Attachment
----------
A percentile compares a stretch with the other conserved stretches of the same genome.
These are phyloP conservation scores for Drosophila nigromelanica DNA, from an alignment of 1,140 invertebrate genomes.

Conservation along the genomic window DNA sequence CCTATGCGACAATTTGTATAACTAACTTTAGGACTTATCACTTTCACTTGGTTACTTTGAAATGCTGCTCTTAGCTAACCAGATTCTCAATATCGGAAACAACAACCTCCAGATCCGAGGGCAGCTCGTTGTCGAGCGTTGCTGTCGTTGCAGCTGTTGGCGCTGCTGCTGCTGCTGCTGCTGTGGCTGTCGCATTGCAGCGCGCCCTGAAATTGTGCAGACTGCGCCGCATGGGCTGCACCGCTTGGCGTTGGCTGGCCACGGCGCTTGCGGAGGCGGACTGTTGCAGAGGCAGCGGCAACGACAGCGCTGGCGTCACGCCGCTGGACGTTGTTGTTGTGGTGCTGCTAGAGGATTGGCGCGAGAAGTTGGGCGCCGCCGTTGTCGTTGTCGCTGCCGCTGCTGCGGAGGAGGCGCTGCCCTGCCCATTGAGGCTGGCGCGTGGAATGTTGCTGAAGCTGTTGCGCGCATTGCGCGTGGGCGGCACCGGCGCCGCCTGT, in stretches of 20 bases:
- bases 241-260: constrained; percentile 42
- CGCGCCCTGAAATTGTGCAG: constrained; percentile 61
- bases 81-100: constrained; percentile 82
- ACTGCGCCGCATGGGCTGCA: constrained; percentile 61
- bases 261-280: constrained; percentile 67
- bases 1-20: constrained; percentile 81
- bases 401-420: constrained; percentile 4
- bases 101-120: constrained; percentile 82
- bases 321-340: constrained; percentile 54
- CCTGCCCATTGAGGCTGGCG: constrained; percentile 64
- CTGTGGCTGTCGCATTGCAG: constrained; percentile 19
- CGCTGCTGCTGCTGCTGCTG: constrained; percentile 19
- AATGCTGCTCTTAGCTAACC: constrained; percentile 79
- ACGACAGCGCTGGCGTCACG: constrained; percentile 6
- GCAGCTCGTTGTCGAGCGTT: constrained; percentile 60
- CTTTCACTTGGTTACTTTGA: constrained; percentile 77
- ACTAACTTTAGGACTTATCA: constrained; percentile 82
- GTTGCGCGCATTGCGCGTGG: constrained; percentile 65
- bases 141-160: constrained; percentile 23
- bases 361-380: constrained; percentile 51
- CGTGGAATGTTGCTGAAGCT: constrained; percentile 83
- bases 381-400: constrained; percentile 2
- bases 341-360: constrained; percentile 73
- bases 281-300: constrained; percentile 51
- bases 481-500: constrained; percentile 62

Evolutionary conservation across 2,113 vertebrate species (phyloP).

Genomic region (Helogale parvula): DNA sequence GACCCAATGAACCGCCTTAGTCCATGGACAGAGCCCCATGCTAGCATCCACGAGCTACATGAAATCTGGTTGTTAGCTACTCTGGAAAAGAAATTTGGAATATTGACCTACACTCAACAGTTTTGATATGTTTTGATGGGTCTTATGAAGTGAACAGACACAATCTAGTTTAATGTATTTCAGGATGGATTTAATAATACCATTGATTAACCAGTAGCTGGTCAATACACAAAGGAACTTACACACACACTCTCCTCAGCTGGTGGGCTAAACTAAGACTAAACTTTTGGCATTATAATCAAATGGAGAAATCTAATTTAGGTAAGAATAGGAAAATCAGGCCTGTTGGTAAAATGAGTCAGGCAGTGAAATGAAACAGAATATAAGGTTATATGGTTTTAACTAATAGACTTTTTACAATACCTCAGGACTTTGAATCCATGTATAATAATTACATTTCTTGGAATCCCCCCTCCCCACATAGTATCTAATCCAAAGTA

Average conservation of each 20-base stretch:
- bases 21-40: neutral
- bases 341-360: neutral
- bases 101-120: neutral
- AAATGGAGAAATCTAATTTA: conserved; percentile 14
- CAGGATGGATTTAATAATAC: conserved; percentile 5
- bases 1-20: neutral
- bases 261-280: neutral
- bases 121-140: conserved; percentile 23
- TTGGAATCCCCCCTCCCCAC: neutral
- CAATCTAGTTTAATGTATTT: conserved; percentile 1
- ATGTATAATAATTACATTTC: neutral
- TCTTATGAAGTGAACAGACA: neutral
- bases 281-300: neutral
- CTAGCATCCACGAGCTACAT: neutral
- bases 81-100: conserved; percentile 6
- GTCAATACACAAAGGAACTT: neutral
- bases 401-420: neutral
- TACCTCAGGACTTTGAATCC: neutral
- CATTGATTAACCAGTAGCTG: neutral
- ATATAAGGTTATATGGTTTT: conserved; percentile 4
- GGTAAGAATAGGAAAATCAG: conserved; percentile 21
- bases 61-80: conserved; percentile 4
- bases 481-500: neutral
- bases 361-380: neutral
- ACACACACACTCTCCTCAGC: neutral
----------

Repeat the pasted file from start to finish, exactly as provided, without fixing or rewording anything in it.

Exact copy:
A percentile compares a stretch with the other conserved stretches of the same genome.
These are phyloP conservation scores for Drosophila nigromelanica DNA, from an alignment of 1,140 invertebrate genomes.

Conservation along the genomic window DNA sequence CCTATGCGACAATTTGTATAACTAACTTTAGGACTTATCACTTTCACTTGGTTACTTTGAAATGCTGCTCTTAGCTAACCAGATTCTCAATATCGGAAACAACAACCTCCAGATCCGAGGGCAGCTCGTTGTCGAGCGTTGCTGTCGTTGCAGCTGTTGGCGCTGCTGCTGCTGCTGCTGCTGTGGCTGTCGCATTGCAGCGCGCCCTGAAATTGTGCAGACTGCGCCGCATGGGCTGCACCGCTTGGCGTTGGCTGGCCACGGCGCTTGCGGAGGCGGACTGTTGCAGAGGCAGCGGCAACGACAGCGCTGGCGTCACGCCGCTGGACGTTGTTGTTGTGGTGCTGCTAGAGGATTGGCGCGAGAAGTTGGGCGCCGCCGTTGTCGTTGTCGCTGCCGCTGCTGCGGAGGAGGCGCTGCCCTGCCCATTGAGGCTGGCGCGTGGAATGTTGCTGAAGCTGTTGCGCGCATTGCGCGTGGGCGGCACCGGCGCCGCCTGT, in stretches of 20 bases:
- bases 241-260: constrained; percentile 42
- CGCGCCCTGAAATTGTGCAG: constrained; percentile 61
- bases 81-100: constrained; percentile 82
- ACTGCGCCGCATGGGCTGCA: constrained; percentile 61
- bases 261-280: constrained; percentile 67
- bases 1-20: constrained; percentile 81
- bases 401-420: constrained; percentile 4
- bases 101-120: constrained; percentile 82
- bases 321-340: constrained; percentile 54
- CCTGCCCATTGAGGCTGGCG: constrained; percentile 64
- CTGTGGCTGTCGCATTGCAG: constrained; percentile 19
- CGCTGCTGCTGCTGCTGCTG: constrained; percentile 19
- AATGCTGCTCTTAGCTAACC: constrained; percentile 79
- ACGACAGCGCTGGCGTCACG: constrained; percentile 6
- GCAGCTCGTTGTCGAGCGTT: constrained; percentile 60
- CTTTCACTTGGTTACTTTGA: constrained; percentile 77
- ACTAACTTTAGGACTTATCA: constrained; percentile 82
- GTTGCGCGCATTGCGCGTGG: constrained; percentile 65
- bases 141-160: constrained; percentile 23
- bases 361-380: constrained; percentile 51
- CGTGGAATGTTGCTGAAGCT: constrained; percentile 83
- bases 381-400: constrained; percentile 2
- bases 341-360: constrained; percentile 73
- bases 281-300: constrained; percentile 51
- bases 481-500: constrained; percentile 62

Evolutionary conservation across 2,113 vertebrate species (phyloP).

Genomic region (Helogale parvula): DNA sequence GACCCAATGAACCGCCTTAGTCCATGGACAGAGCCCCATGCTAGCATCCACGAGCTACATGAAATCTGGTTGTTAGCTACTCTGGAAAAGAAATTTGGAATATTGACCTACACTCAACAGTTTTGATATGTTTTGATGGGTCTTATGAAGTGAACAGACACAATCTAGTTTAATGTATTTCAGGATGGATTTAATAATACCATTGATTAACCAGTAGCTGGTCAATACACAAAGGAACTTACACACACACTCTCCTCAGCTGGTGGGCTAAACTAAGACTAAACTTTTGGCATTATAATCAAATGGAGAAATCTAATTTAGGTAAGAATAGGAAAATCAGGCCTGTTGGTAAAATGAGTCAGGCAGTGAAATGAAACAGAATATAAGGTTATATGGTTTTAACTAATAGACTTTTTACAATACCTCAGGACTTTGAATCCATGTATAATAATTACATTTCTTGGAATCCCCCCTCCCCACATAGTATCTAATCCAAAGTA

Average conservation of each 20-base stretch:
- bases 21-40: neutral
- bases 341-360: neutral
- bases 101-120: neutral
- AAATGGAGAAATCTAATTTA: conserved; percentile 14
- CAGGATGGATTTAATAATAC: conserved; percentile 5
- bases 1-20: neutral
- bases 261-280: neutral
- bases 121-140: conserved; percentile 23
- TTGGAATCCCCCCTCCCCAC: neutral
- CAATCTAGTTTAATGTATTT: conserved; percentile 1
- ATGTATAATAATTACATTTC: neutral
- TCTTATGAAGTGAACAGACA: neutral
- bases 281-300: neutral
- CTAGCATCCACGAGCTACAT: neutral
- bases 81-100: conserved; percentile 6
- GTCAATACACAAAGGAACTT: neutral
- bases 401-420: neutral
- TACCTCAGGACTTTGAATCC: neutral
- CATTGATTAACCAGTAGCTG: neutral
- ATATAAGGTTATATGGTTTT: conserved; percentile 4
- GGTAAGAATAGGAAAATCAG: conserved; percentile 21
- bases 61-80: conserved; percentile 4
- bases 481-500: neutral
- bases 361-380: neutral
- ACACACACACTCTCCTCAGC: neutral